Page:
In the early days of refractive surgery, the correction of the eye was performed completely manually. This was often called “scratches”. The eye was corrected by means of a very sharp knife, used by the surgeon to make little incisions to the front side of the eye. Luckily, these days are far behind us now. Even the most experienced surgeon does not have the required precision to perfectly correct an eye. The human hand is not precise enough for this kind of procedure.
From manual to laser
Instead of the unreliable human hands as an instrument to perform delicate surgical interventions, nowadays, modern laser eye clinics use the Excimer laser. The latter was developed by the famous optician company Zeiss Meditec and allows for the execution of a stable intervention with extremely high precision.
The results of the very strict FDA tests with the most recent model of Carl Zeiss Meditec, the Zeiss MEL 80 Excimer laser, show that this is the most precise LASIK laser in the world. This eradicates the problem of a human error during the procedure, which as the most common cause of complications.
In the early days of laser eye surgery, the excimer laser was still used in combination with the “knife”, which was used to cut the flap in the cornea. Although this was not performed manually anymore, but driven by an engine or microkeratome, it was still a mechanical intervention.
The evolution towards 100% laser technology
Laser eye surgery, performed completely without the use of a knife was created in 1999 with the introduction of the femtosecond laser – a high energy laser allowing for a fully automated laser eye surgery, without any manual or mechanical intervention.
This technology was applied for the first time in the United States and was further developed in the form of an extremely precise femtosecond laser, which is used today in many clinics .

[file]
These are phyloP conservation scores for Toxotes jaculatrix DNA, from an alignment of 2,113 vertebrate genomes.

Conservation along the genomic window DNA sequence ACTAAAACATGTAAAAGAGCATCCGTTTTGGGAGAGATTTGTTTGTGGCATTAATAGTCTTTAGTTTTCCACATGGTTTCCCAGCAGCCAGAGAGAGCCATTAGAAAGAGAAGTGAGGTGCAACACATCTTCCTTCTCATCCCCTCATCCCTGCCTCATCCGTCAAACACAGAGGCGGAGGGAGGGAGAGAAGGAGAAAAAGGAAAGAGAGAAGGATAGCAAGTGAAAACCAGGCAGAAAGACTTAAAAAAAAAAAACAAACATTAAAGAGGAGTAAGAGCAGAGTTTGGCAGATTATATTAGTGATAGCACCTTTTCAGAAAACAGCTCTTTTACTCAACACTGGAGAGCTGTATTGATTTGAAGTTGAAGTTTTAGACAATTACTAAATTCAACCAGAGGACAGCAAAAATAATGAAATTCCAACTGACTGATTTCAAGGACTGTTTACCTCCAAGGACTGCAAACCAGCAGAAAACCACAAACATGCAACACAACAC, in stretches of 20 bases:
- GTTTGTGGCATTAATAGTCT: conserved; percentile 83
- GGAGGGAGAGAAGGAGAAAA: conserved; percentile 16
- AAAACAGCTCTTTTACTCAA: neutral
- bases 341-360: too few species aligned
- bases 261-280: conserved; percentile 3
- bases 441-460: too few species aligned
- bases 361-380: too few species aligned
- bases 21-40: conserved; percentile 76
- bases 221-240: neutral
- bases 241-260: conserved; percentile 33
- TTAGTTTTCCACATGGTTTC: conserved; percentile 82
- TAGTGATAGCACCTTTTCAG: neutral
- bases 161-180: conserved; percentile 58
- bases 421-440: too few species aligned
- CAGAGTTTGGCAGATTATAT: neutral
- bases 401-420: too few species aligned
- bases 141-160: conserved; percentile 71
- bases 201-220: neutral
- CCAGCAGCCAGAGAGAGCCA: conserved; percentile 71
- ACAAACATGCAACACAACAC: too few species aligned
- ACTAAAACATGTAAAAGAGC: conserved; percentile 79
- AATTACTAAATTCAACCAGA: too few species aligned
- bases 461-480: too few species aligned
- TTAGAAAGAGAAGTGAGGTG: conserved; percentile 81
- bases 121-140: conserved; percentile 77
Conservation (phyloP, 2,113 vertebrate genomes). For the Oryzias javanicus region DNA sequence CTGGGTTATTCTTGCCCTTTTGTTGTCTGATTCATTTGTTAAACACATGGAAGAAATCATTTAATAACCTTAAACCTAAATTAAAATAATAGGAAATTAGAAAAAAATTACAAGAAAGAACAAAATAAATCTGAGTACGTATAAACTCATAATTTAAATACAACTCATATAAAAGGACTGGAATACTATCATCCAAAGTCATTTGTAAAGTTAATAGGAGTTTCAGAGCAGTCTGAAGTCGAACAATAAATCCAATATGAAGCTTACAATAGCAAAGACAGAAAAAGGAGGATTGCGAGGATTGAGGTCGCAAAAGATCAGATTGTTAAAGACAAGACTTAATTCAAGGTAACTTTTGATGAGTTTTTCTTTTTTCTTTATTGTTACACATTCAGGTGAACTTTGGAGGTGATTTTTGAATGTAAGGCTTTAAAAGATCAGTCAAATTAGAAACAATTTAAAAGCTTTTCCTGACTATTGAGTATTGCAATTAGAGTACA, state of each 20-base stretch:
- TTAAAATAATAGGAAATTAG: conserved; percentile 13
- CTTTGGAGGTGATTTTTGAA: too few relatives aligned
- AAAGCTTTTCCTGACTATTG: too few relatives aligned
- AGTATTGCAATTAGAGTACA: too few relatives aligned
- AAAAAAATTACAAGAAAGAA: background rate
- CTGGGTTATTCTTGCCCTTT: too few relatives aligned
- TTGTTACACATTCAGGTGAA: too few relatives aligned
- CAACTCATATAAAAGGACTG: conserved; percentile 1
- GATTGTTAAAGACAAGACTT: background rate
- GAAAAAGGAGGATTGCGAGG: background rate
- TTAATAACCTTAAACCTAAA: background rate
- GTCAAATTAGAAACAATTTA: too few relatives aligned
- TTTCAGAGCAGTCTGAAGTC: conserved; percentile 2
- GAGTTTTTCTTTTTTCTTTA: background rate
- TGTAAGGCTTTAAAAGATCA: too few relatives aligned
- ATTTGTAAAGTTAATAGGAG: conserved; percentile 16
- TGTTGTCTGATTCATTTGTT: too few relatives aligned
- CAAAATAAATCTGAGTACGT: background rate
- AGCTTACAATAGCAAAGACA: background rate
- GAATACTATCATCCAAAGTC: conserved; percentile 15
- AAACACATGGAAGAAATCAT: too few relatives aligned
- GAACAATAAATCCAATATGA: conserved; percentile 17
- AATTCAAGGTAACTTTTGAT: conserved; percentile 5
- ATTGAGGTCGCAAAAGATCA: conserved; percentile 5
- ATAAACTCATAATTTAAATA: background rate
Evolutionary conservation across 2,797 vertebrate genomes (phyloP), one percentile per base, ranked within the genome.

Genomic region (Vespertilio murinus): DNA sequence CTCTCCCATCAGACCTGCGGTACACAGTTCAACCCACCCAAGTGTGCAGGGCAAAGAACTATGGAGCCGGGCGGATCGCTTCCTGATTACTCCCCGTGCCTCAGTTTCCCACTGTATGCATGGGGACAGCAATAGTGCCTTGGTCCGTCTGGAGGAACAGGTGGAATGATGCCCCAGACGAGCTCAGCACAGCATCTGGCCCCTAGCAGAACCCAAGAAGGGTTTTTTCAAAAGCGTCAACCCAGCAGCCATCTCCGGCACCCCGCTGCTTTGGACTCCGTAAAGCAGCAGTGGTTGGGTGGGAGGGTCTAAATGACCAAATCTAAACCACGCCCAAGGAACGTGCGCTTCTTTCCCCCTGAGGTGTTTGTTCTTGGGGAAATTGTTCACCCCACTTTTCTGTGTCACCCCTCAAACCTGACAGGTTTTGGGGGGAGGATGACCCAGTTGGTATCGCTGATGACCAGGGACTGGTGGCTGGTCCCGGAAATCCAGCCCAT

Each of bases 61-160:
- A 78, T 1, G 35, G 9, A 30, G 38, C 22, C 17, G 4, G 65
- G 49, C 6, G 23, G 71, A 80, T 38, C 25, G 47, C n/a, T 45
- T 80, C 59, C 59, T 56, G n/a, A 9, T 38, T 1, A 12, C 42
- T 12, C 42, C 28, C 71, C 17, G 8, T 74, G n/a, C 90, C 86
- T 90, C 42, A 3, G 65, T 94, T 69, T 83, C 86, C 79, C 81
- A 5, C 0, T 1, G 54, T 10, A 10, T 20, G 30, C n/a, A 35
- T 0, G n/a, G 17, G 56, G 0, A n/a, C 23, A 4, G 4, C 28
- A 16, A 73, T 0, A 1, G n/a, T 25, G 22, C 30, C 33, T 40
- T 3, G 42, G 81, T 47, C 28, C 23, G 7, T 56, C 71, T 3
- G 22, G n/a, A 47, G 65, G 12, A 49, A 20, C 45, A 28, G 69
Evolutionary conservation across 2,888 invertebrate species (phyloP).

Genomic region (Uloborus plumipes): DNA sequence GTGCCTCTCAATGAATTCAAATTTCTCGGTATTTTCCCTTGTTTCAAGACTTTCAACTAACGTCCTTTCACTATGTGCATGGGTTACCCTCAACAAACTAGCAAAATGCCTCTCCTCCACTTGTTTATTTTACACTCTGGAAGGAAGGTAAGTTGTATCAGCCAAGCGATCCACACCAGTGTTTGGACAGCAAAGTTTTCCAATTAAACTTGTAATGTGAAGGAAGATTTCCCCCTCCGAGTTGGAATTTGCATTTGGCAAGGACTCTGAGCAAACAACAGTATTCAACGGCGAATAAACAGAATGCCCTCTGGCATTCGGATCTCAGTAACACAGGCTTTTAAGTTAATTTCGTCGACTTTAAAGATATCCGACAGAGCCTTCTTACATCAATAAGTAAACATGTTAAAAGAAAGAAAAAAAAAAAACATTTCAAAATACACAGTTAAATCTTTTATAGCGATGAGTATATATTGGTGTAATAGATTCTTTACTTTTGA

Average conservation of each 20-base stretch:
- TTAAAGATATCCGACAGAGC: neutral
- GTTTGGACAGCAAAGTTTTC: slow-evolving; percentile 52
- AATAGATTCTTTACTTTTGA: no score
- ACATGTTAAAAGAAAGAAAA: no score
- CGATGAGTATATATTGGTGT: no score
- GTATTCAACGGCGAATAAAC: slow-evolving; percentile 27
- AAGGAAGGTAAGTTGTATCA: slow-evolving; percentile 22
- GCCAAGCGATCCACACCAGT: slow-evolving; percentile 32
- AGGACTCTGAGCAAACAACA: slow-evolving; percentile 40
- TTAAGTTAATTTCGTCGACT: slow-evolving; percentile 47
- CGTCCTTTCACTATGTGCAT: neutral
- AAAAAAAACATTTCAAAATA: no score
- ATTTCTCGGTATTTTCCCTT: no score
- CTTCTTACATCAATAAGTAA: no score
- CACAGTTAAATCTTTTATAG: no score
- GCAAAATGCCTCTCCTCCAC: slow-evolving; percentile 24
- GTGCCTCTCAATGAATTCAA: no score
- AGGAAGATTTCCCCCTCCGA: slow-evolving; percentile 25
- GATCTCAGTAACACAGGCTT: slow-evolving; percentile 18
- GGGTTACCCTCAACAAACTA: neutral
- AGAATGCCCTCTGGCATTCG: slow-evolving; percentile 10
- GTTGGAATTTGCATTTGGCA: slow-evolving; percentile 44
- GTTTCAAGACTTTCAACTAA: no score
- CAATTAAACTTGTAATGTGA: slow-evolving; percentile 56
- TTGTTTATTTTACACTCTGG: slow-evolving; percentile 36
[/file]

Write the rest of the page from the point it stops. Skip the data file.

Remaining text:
And there is more: besides these innovations in the field of laser eye surgery, other security systems have been introduced, which contribute to the optimisation and control of the laser eye surgery.
One of the developments which ensures that the result is not affected by the movement of your eyes, is called eye-tracking technology. This technology prevents the greatest fear of patients from becoming reality: that the eye would not be lasered at the right spot.
What happens when I move?
With eye-tracking technology, the eye is photographed five hundred to one thousand times per second. Every image is analysed to determine if the position of the eye is still at the exact same position for the laser treatment. If not, the laser is adjusted immediately.
With eye-tracking, you can, so to speak, move the eye during the laser eye treatment, without risks. Nobody can move an eye faster than the laser is capable of following. So, every move is detected and every laser pulse is corrected before it is released by the laser. The patient doesn’t have to be afraid to look in the wrong direction during the treatment. Thanks to eye-tracking, it is now possible to determine the exact location where the laser pulse needs to arrive with the precision of a thousandth of a millimetre.
An important factor in the precision of a laser eye surgery treatment is the dot size of the laser. The spot where the laser touches the eye needs to be as small as possible. You could compare it with the point of a pencil that you would use for precision work, while you would use a paintbrush for thicker lines. The more precise the location, the more focused the laser, which means that the laser will only remove the part of tissue that really needs to be removed. Not all lasers have the same dot size. The exact dot size of a laser can vary among institutions. The Zeiss MEL 80 Excimer laser has a very small dot size. This laser is capable of moving over the eye very rapidly and has a very quick response time, resulting in very precise laser eye surgery.
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